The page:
Ninja Gaiden II Sigma
The sequel attempts to up the ante in a few ways and mostly succeeds: even if the levels and enemy variety aren’t quite as strong. This time you’re fighting ninja special forces right off the bat, then moving to a living statue bout, then monster ninja special forces. Oh, and who can forget the werewolves. “Boldly wacky” indeed!
It all ties nicely into the first entry, which makes even more sense when you play them back to back. Team Ninja allows Ryu to breathe a bit with some of his arsenal from the first game, eschewing the complete “amnesia”-style forgoing of previous kits of some character-action games. Ryu is formidable out of the gate, which is incredibly refreshing to see and fun to play right away. It also has streamlined quality-of-life upgrades like auto-healing and instant-save statues, as well as the chance to “sense” the correct path to avoid getting lost. Some items are also automatically used when picked up, like life-enhancing relics. They’re small, but noticeable alterations.
Unlike Ninja Gaiden 1 though, the Sigma edition of the sequel was the preferred version by some. You’re also getting all of the bells and whistles, like extra characters, a chapter-based score attack mode, the arcade-heavy time attack gametype, and the best one of all: tag team. The latter is an incredibly engaging romp with a bot partner through various enemy gauntlets. It’s so damn cool to slice enemies up and see your partner do it out of the corner of your eye, even in bot form.
Oh and there’s a comic movie prologue too. Again, the Sigma edition is packed to the gills.
Ninja Gaiden III: Razor’s Edge
And now we move to the black sheep of the family: Ninja Gaiden III.
What’s interesting here is that we’re technically already getting the “Sigma” version in the form of “Razor’s Edge.” Koei Tecmo has already made a pass at fixing this game, and although Razor’s Edge is technically an improvement, it still pales in comparison not only to its predecessors but the entire action genre.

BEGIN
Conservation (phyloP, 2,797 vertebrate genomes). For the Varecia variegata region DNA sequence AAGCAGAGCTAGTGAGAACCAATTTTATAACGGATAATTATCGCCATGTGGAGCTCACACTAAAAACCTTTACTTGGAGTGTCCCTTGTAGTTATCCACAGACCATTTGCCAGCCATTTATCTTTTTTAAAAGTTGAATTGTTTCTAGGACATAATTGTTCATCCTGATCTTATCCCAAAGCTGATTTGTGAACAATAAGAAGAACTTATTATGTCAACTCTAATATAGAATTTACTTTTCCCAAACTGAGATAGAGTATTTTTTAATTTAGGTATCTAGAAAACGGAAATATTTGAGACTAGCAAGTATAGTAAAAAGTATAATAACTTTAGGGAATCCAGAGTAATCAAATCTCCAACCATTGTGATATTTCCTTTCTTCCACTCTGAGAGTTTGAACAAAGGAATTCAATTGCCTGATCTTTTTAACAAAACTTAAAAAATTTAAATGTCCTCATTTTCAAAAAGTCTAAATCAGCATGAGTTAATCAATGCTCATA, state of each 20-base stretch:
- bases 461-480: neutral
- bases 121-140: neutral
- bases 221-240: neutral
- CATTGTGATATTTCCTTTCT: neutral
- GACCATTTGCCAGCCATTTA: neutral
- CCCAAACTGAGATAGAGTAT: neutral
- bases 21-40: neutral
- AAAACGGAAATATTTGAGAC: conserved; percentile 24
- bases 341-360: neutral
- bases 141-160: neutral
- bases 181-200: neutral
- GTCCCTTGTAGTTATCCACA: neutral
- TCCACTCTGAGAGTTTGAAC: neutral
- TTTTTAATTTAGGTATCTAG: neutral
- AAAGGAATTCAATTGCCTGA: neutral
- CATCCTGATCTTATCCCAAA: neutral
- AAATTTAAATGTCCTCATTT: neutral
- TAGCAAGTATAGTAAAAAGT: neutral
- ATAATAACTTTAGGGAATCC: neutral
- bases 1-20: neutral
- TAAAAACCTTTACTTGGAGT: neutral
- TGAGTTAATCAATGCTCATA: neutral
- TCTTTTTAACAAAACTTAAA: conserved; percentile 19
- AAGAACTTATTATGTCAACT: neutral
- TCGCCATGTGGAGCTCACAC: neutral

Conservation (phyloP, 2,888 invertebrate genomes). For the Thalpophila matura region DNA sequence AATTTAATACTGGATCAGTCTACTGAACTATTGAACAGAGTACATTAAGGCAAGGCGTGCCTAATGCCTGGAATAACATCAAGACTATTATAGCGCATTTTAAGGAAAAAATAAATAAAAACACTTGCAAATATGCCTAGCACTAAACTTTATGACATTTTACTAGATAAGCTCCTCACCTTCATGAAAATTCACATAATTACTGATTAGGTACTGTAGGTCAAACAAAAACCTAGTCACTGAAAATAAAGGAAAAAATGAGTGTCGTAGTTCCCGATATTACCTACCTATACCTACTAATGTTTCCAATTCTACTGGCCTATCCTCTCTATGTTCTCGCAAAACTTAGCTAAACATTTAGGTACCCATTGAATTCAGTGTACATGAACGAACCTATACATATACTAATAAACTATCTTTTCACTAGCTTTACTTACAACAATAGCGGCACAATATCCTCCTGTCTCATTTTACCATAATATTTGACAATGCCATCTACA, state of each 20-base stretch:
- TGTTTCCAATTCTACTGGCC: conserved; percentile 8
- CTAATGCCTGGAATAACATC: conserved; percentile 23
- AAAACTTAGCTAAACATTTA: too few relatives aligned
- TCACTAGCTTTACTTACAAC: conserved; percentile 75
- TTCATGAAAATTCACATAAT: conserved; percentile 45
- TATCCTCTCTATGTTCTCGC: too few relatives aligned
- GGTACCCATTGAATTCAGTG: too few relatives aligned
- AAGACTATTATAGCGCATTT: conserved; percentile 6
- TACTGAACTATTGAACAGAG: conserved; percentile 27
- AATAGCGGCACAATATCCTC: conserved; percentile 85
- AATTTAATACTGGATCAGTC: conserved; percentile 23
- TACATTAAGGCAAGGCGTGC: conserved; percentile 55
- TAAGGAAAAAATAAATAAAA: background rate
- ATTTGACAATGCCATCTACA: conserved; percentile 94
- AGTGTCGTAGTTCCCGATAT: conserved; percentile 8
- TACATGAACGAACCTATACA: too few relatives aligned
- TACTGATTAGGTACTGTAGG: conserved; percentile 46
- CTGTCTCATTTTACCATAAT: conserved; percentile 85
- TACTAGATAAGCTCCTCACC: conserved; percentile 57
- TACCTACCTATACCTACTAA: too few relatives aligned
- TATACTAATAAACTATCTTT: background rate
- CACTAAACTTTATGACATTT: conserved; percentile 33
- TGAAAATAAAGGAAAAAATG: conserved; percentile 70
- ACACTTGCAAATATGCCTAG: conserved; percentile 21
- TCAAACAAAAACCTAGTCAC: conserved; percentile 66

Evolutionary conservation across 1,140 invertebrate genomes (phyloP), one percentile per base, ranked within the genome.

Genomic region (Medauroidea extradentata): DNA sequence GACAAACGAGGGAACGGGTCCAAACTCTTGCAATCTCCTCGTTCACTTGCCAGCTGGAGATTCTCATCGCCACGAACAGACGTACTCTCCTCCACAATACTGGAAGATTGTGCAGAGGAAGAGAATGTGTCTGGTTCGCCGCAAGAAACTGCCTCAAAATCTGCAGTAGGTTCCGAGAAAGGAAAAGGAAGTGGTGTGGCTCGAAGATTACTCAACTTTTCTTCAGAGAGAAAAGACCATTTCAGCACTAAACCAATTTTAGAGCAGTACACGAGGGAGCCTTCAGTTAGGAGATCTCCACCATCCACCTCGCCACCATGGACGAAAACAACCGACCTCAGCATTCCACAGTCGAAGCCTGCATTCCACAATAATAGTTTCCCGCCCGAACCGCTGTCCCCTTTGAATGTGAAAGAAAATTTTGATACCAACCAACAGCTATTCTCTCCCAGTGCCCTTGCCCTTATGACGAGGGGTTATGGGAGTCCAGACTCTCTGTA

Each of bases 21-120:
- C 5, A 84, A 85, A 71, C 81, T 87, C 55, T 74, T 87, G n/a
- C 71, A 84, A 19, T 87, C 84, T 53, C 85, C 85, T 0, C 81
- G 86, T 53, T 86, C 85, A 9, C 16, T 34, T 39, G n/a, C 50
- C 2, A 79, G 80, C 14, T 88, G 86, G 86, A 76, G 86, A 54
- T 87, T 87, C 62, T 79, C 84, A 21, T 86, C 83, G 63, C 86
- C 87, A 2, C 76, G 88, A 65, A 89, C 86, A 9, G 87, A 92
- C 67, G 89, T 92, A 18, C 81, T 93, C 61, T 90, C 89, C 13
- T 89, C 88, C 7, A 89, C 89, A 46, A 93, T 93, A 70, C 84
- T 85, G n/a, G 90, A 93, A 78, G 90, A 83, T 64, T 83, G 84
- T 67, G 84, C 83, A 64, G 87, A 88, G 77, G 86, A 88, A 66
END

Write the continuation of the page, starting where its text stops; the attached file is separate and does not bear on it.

Part of the issue is the setup is so droll and self-important. Ryu gets a “handler” and is sent on missions, fighting generic soldiers before anything remotely interesting pops up. The tone is way edgier, and although there are some interesting ideas like Ryu coming to grips with killing (a classic anime trope), it doesn’t explore them in any meaningful way, intent on only showing the mere reflection of Medusa in Perseus’ shield. Sadly, Troy Baker’s turn in the role doesn’t elevate Ryu either: he’s just a miserable character this time around. The creators were over their heads with this one narratively.
Add in a very muddled upgrade system with a stale menu, and you have a recipe for disaster. This is also the era where developers shoved QTEs into basically everything, coupled with some jarring setpieces that weren’t even worth the button-mashing squeeze.
The original is roughly a 10, the sequel is about a 9, and the third is…something else entirely. Ninja Gaiden: Master Collection is in a weird spot, propped up by the strong legacy of the original two games. From a re-release standpoint, not much was done, especially from the perspective of the third game.
Koei Tecmo could have used this opportunity to further strengthen the weak link beyond what it already did, but the first two games still stand so tall that it justifies the preservation altogether.
[This review is based on a retail build of the game provided by the publisher.]